Businesses lose billons of dollars a year to shoplifting, and then often pass these losses onto the customers through higher prices. To help prevent this increasing problem, businesses should:
Train employees: Businesses should work with law enforcement to teach employees what actions may signal shoplifting and the appropriate safe method to approach suspected shoplifters.
Design the store layout: All persons must pass by security personnel or store employees as they exit. The business may want to use an electronic surveillance system or other inventory control device to deter shoplifting.
Protect cash register: Customers should not be able to access the cash register. It should be locked and monitored at all times. Place it near the front of the store so employees can monitor customers coming and going.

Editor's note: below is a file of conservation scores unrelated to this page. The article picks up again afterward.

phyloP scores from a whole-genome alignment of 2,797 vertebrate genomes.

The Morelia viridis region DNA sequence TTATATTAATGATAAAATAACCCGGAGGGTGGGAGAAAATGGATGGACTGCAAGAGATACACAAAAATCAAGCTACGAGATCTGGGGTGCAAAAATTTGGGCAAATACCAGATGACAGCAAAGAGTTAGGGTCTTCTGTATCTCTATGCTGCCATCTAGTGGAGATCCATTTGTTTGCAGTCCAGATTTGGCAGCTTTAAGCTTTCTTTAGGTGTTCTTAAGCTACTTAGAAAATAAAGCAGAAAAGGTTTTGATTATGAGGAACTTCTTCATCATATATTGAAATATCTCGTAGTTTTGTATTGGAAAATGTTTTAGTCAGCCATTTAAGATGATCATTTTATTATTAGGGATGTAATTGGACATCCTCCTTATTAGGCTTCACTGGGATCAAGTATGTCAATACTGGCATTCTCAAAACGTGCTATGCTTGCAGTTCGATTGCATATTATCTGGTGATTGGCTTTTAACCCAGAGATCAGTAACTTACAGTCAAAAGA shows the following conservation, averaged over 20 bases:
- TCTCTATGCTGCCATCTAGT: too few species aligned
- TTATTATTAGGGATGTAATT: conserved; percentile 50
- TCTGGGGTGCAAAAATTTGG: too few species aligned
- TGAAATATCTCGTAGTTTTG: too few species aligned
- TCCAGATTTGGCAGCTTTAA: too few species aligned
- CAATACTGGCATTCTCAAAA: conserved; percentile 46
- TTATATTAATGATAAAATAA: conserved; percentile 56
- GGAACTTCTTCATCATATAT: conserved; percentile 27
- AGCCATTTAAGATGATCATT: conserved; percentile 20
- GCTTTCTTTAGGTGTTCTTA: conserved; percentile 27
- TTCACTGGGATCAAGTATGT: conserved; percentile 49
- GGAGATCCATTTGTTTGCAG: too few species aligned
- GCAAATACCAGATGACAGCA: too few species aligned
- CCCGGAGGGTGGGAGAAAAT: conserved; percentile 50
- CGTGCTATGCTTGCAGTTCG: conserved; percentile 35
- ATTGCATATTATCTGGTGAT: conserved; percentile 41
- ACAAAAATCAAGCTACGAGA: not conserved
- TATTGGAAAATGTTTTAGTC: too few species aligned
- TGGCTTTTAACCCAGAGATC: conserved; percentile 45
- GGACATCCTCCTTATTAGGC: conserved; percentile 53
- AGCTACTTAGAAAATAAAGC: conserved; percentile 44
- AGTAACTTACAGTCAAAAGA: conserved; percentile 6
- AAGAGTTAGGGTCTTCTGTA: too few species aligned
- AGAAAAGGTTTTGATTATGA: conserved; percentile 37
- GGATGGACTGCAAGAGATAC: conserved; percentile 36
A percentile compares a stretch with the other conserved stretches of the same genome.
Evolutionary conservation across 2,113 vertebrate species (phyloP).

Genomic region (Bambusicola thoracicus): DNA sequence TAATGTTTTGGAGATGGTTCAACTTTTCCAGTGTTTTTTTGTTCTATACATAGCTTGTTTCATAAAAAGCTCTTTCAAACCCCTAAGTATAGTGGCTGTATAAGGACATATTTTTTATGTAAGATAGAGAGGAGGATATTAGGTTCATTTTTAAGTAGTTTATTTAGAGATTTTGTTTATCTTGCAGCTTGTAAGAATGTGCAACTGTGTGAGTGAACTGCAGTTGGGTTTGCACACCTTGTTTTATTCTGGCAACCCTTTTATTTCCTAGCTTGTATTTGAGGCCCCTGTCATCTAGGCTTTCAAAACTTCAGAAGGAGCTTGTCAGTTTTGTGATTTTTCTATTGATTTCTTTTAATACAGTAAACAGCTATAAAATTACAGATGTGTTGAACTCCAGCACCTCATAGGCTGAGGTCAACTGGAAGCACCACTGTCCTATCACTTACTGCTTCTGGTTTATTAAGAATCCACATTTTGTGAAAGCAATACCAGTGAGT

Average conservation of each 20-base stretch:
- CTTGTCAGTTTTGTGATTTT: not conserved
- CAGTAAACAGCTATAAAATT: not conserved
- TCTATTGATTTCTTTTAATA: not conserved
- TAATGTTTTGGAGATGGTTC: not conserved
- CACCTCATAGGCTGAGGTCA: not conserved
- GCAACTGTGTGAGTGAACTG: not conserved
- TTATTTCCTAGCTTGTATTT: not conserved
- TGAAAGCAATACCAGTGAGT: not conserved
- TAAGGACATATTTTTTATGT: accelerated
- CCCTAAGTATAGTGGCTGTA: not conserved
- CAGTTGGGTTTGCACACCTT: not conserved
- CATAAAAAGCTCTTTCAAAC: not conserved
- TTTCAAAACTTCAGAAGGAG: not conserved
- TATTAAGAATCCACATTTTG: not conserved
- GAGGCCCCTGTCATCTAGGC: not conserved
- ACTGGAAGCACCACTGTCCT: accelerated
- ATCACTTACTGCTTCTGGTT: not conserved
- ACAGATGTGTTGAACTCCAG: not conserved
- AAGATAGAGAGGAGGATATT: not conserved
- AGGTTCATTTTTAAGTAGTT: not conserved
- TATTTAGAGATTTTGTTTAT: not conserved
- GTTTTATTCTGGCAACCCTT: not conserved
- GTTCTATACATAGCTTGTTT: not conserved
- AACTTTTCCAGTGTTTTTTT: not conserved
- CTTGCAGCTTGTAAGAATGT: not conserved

Monitor dressing rooms: Dressing rooms and restrooms should be monitored at all times. Keep dressing rooms locked and limit the number of items taken in.
Keep the store neat and orderly: Keep displays full and orderly, so employees can see at a glance if something is missing.
Use mirrors: Mirrors may be used to eliminate “blind spots” in corners that might help shoplifters conceal themselves.
Lock cases: Keep expensive merchandise in locked cases. Limit the number of items employees remove at any one time for customers to examine. If possible, ask for identification before letting a customer see a high-ticket item.
Keep merchandise away from exits: This is to prevent grab-and-run situations.
Source: American Crime Prevention Institute